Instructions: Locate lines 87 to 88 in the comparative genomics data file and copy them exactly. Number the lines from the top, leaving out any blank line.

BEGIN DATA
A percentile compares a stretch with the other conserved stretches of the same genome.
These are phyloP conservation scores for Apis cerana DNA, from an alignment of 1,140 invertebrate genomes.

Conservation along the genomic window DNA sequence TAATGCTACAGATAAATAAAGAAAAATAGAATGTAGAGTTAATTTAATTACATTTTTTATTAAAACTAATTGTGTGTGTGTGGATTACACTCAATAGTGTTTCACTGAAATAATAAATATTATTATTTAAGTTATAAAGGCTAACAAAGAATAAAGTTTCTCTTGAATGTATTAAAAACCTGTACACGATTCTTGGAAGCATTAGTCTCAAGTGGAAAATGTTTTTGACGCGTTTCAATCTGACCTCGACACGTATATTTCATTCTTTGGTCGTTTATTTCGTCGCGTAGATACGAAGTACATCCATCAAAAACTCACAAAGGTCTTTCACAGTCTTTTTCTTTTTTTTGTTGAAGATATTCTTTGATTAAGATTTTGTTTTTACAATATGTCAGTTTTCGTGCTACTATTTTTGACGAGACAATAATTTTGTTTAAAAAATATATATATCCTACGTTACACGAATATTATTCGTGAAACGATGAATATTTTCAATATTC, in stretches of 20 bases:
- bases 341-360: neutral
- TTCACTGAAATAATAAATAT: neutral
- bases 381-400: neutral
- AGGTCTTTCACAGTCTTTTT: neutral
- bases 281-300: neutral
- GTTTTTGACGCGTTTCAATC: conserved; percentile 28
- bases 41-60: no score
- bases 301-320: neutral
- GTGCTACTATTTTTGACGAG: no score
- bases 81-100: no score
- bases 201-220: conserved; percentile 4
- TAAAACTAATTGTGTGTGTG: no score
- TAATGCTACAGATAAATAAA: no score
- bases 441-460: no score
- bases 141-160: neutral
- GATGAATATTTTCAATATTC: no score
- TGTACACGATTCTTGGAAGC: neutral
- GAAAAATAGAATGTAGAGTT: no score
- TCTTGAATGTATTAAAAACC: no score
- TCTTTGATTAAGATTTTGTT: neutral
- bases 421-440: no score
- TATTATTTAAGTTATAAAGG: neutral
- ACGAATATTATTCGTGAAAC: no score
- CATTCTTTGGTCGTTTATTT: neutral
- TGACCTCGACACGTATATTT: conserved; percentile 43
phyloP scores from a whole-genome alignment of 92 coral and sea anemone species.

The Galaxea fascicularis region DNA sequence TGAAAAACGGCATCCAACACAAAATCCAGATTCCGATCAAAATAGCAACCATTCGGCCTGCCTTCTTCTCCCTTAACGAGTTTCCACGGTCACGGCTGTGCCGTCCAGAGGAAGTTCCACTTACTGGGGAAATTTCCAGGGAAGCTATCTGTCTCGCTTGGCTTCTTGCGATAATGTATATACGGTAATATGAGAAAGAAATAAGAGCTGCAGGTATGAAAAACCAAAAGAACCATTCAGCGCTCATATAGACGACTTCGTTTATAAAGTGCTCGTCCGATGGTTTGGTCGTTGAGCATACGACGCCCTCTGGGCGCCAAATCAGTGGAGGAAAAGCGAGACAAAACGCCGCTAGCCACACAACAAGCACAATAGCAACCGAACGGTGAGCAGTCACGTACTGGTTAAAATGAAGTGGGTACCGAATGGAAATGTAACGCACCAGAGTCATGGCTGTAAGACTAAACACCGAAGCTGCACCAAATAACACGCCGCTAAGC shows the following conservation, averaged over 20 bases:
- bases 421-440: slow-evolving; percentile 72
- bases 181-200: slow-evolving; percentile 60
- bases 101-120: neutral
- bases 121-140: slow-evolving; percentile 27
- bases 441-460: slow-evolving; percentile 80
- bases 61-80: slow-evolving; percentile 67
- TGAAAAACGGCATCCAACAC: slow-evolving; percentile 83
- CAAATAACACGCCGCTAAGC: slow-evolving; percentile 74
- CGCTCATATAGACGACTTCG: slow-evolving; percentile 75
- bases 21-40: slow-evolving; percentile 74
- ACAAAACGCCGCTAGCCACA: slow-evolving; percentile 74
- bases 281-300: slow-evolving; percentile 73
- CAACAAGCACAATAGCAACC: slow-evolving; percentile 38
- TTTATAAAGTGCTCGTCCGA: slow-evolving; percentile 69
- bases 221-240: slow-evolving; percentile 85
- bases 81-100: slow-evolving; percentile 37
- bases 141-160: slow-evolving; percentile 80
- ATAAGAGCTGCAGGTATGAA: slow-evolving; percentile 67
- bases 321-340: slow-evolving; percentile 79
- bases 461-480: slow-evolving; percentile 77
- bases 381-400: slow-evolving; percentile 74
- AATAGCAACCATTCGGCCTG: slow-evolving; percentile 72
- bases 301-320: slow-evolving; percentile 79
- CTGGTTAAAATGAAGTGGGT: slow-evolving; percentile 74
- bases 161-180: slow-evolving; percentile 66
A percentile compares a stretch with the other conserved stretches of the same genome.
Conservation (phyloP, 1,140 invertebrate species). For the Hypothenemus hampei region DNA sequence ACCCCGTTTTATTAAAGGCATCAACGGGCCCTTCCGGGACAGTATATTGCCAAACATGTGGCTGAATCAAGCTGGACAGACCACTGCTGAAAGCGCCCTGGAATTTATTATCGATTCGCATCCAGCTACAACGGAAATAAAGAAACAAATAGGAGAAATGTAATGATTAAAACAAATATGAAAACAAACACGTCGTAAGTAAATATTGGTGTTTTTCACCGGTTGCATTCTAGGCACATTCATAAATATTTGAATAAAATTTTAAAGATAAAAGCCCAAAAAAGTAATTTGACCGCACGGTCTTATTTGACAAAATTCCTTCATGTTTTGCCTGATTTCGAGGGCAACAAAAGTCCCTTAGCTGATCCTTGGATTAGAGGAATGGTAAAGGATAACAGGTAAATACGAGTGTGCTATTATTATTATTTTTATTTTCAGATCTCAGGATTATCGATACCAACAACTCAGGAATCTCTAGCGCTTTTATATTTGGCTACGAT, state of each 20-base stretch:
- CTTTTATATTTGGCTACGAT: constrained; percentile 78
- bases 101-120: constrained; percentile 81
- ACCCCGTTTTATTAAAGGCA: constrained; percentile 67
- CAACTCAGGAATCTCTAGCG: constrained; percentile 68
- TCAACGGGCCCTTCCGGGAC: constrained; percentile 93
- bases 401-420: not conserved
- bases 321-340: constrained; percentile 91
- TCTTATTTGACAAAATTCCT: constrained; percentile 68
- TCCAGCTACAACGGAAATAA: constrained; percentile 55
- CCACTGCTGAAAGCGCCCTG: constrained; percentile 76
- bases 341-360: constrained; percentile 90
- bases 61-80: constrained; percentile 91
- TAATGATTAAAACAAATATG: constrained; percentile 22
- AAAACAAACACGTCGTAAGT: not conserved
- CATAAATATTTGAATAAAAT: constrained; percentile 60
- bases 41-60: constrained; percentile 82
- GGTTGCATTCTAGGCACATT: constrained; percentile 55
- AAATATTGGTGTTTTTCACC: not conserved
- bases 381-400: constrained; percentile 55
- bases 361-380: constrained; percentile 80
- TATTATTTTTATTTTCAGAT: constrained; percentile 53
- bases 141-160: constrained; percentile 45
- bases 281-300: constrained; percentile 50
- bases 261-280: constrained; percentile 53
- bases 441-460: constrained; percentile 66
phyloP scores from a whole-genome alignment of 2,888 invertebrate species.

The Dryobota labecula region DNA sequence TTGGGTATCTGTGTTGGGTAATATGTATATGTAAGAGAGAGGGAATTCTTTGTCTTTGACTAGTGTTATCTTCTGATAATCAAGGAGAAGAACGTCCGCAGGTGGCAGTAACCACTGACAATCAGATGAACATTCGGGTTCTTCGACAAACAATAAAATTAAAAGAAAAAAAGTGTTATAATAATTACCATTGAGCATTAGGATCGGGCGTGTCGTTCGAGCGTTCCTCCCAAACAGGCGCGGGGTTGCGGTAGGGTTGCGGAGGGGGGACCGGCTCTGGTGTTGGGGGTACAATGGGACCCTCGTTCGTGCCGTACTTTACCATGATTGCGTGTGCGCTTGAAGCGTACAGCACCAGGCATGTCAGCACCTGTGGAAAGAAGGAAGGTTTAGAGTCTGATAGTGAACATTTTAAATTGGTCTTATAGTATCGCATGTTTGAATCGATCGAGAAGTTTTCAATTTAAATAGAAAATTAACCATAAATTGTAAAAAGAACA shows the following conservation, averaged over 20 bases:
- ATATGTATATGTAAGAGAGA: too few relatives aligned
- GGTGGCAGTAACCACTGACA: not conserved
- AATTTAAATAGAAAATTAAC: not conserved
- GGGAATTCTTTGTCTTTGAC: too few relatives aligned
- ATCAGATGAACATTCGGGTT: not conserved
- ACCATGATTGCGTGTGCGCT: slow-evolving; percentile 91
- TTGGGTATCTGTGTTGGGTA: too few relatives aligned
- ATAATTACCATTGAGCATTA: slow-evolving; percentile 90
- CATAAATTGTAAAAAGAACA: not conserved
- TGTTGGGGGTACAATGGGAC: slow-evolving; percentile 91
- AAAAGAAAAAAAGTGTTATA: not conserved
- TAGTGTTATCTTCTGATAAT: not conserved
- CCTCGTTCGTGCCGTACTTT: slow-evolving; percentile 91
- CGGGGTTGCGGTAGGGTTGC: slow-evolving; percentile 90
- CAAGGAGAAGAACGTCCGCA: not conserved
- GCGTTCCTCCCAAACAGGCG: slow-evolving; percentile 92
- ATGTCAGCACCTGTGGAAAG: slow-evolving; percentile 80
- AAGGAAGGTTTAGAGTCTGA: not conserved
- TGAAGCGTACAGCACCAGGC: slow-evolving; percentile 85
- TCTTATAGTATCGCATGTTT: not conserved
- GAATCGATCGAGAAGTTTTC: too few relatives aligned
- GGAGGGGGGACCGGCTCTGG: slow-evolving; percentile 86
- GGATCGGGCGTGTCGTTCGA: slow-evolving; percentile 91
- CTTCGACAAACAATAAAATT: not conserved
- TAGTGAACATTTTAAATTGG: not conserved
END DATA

- AATTTAAATAGAAAATTAAC: not conserved
- GGGAATTCTTTGTCTTTGAC: too few relatives aligned